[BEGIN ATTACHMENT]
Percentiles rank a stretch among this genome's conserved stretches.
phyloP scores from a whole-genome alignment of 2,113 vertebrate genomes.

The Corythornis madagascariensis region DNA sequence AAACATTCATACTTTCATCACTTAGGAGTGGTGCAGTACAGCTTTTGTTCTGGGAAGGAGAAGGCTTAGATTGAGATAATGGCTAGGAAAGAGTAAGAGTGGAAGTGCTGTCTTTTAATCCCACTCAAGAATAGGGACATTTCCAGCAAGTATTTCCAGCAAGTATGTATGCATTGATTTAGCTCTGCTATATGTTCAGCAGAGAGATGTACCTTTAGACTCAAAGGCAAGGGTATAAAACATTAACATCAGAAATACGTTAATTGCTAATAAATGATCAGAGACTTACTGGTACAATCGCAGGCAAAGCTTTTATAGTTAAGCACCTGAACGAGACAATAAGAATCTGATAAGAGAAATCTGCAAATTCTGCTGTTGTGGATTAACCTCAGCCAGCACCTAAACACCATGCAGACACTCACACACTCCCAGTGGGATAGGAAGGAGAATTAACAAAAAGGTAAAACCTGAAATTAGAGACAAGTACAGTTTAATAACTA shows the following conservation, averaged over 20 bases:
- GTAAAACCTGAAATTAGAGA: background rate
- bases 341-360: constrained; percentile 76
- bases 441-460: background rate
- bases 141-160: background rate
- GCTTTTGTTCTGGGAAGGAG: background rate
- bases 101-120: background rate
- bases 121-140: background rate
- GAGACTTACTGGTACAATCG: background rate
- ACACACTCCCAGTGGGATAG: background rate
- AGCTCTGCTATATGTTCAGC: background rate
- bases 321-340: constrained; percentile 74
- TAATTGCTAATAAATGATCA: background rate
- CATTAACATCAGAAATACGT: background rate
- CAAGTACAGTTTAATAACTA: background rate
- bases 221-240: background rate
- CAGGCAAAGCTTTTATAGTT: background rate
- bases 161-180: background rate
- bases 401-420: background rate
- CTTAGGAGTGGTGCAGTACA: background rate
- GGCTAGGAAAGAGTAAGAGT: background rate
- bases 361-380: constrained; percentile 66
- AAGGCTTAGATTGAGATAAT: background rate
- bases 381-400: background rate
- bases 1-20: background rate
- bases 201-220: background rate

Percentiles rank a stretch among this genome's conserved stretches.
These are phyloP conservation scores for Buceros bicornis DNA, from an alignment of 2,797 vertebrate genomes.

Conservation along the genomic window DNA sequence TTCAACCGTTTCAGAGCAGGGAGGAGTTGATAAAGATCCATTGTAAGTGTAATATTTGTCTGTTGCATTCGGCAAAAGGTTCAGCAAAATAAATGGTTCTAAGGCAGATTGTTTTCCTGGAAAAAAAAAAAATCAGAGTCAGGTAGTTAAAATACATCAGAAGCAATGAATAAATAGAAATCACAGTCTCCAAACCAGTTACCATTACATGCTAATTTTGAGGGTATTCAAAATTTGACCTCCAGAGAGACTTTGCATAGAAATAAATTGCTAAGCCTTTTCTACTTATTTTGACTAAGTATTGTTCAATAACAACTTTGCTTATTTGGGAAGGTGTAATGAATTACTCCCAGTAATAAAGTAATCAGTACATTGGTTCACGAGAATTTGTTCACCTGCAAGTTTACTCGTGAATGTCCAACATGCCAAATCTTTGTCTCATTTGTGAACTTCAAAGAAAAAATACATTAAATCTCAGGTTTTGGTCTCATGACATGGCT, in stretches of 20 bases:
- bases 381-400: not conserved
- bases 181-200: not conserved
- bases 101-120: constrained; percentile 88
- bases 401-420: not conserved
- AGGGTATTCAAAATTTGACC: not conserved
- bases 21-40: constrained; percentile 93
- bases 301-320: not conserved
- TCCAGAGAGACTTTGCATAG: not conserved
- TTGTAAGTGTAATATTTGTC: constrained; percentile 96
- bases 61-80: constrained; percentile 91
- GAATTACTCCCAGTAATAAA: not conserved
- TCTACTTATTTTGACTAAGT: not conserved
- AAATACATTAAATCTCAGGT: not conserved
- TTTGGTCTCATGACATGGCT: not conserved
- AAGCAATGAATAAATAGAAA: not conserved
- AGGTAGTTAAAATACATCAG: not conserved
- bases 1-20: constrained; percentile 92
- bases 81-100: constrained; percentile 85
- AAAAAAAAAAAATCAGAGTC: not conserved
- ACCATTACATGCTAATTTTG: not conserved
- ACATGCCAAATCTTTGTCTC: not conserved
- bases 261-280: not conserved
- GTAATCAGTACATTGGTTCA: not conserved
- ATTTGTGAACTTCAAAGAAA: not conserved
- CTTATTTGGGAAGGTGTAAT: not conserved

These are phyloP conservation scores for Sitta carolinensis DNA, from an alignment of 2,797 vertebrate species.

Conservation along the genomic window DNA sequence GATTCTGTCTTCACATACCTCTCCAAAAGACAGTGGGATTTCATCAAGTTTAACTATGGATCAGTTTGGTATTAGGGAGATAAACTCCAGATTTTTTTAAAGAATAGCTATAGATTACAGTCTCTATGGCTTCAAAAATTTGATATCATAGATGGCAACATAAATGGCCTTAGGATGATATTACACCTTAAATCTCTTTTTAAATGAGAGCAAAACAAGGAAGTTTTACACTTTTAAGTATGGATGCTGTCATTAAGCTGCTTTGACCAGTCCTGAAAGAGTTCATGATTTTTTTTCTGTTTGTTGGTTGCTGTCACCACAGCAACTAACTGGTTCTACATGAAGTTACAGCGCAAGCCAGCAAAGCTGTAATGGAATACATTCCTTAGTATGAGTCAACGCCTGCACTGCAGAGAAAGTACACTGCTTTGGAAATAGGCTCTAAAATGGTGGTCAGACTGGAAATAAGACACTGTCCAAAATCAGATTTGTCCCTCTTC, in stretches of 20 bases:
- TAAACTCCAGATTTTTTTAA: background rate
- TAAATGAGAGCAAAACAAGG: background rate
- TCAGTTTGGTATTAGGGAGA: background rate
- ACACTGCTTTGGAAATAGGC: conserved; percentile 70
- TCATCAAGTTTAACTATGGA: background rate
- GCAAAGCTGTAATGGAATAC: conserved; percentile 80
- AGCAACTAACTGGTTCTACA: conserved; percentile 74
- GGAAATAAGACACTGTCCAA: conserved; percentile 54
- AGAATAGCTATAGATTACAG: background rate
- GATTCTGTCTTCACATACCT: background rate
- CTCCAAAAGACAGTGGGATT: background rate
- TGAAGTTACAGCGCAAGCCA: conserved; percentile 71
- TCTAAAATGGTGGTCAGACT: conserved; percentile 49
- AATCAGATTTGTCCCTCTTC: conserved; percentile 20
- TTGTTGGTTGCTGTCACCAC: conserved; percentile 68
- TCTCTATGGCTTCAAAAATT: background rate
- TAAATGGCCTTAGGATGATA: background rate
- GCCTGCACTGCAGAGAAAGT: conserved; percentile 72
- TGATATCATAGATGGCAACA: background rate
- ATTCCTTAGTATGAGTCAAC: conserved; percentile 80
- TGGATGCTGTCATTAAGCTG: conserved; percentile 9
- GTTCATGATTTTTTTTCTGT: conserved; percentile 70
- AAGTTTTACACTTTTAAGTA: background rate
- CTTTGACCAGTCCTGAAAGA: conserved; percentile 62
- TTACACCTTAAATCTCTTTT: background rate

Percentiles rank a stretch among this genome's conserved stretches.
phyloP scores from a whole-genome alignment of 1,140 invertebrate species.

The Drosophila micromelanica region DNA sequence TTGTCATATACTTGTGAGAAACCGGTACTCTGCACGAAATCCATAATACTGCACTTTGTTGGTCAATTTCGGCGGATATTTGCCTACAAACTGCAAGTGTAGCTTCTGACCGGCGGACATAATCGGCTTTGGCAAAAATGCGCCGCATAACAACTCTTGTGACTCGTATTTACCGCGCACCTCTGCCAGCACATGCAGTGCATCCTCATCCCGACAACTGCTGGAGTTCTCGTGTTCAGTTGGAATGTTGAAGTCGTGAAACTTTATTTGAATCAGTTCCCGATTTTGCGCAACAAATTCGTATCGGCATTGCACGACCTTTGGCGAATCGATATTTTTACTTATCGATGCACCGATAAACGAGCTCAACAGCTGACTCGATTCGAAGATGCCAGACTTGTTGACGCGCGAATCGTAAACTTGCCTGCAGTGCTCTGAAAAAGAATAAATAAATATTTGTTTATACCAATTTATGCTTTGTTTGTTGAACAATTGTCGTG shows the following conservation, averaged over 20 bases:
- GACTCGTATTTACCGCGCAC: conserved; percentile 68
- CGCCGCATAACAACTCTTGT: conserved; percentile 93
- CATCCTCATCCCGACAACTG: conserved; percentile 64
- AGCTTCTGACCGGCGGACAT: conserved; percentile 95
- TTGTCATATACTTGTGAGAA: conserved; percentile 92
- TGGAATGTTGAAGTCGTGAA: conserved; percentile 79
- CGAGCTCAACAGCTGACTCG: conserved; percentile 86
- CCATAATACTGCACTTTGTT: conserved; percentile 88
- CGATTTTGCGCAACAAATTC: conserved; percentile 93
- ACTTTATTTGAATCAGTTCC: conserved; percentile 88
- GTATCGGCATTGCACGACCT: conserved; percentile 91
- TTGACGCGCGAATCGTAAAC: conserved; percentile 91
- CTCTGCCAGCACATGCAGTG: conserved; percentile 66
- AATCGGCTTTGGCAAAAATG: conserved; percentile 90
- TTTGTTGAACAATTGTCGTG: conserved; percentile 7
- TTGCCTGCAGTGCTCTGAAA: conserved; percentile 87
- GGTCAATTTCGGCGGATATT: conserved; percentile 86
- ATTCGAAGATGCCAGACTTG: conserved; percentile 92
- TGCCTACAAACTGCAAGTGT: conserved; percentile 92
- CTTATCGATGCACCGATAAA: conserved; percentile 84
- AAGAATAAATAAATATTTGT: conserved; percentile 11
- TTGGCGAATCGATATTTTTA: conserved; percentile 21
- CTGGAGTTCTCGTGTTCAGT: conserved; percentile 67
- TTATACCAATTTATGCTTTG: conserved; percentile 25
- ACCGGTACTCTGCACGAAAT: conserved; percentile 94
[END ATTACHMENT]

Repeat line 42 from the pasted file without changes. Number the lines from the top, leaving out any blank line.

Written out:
- GAATTACTCCCAGTAATAAA: not conserved